A PLAGUE OF DEMONS
—that’s what the people of Lost Haven called the six children (seven, if you counted Bad John) of the Dulanty Family. They looked like normal Earth children…except when they flicked their ears like animals, or made their eyes glow with a green fire…and if you looked at them sideways they did look strangely like nightmarish gargoyles.
The truth is: these children are Pucas, aliens from a strange planet. And they have taken it upon themselves to reduce the world to a population of six (seven, if you count Bad John). Wishing will make it so, for by making up an appropriate death rhyme, they can destroy their victims.
These frightening, far-out kids take a black delight in destroying their neighbors, and the Earth people are defenseless against them….
Syzygy by Michael G. Coney
Ballantine Books, 1973
Price I paid: 90¢
The Planet Arcadia has six moons, describing erratic orbits. But once every fifty-two years, the Moons of Arcadia come together in a constellation that creates havoc on the surface—raging tides, storms…and worse.
For the inhabitants of Arcadia are themselves affected in some strange way by the unusual gravitic pulls. Or so it would seem. For few on this new, recently colonized world can remember exactly what happened fifty-two years before; those old enough to remember are curiously reticent.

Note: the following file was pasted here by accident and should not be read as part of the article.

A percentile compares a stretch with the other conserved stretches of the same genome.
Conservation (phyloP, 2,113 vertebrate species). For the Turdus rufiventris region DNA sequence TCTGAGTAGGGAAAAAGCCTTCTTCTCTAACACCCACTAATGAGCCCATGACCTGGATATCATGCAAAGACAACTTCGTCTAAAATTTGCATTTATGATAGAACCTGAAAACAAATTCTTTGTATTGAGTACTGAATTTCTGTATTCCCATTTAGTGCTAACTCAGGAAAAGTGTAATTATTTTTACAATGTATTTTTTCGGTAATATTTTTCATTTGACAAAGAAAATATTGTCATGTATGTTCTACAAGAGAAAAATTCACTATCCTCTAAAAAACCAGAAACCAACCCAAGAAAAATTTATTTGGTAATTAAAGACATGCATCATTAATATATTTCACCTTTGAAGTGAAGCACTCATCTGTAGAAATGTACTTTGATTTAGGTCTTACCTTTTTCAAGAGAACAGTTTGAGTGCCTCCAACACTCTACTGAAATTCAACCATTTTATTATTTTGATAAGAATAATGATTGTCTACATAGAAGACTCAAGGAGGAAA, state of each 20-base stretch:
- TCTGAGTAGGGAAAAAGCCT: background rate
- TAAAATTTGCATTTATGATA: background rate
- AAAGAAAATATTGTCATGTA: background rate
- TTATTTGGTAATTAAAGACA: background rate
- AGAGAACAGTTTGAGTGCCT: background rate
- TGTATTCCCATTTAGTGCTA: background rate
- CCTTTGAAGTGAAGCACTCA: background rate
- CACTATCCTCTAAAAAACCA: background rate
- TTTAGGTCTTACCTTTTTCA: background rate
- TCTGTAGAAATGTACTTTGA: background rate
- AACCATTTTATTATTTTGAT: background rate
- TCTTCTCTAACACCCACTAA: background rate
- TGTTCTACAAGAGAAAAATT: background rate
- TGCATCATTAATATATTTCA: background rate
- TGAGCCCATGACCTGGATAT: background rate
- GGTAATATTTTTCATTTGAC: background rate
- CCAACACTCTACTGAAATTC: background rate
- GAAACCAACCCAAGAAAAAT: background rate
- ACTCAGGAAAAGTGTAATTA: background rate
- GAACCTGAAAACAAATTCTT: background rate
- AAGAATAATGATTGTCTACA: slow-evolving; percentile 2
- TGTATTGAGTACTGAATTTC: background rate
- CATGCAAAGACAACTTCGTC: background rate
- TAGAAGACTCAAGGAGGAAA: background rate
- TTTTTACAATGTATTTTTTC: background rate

And meanwhile the Moons grow closer…
The Ayes of Texas by Daniel da Cruz
Del Rey/Ballantine Books, 1982
Price I paid: 90¢
It was 1994, but Gwillam Forte was an entrepreneur of the old school. Twenty-three disabled Veterans needed a reason to live, so he gave them a rusty hulk—the battleship U.S.S. Texas—and unlimited funds to make her beautiful and seaworthy in time for Independence Day, 2000.
But the world changed quickly and for the worse. By 1998, the Texas and her supermodern weapons were needed for duty far more important than guarding the National Monument in which she rode at anchor.
The Glass of Dyskornis by Randall Garrett and Vicki Ann Heydron
Bantam Books, 1982
Price I paid: $1.25
For Ricardo Carillo, taking over the life of the swordsman Markasset on the desert world of Gandalara had its compensations: a strong, young body, a beautiful fiancee, and a mighty telepathic war-cat named Keeshah, who obeyed his every command. It also had its problems. Markasset had many enemies, and one was out for blood. So Ricardo and Keeshah left Raithskar to join the Sharith—the warrior brotherhood of sha’um cat-riders. But trouble followed, and he soon found himself in the company of a jealous lieutenant and a lovely but treacherous illusionist, on the track of a murderer who had stolen Gandalara’s most precious jewel.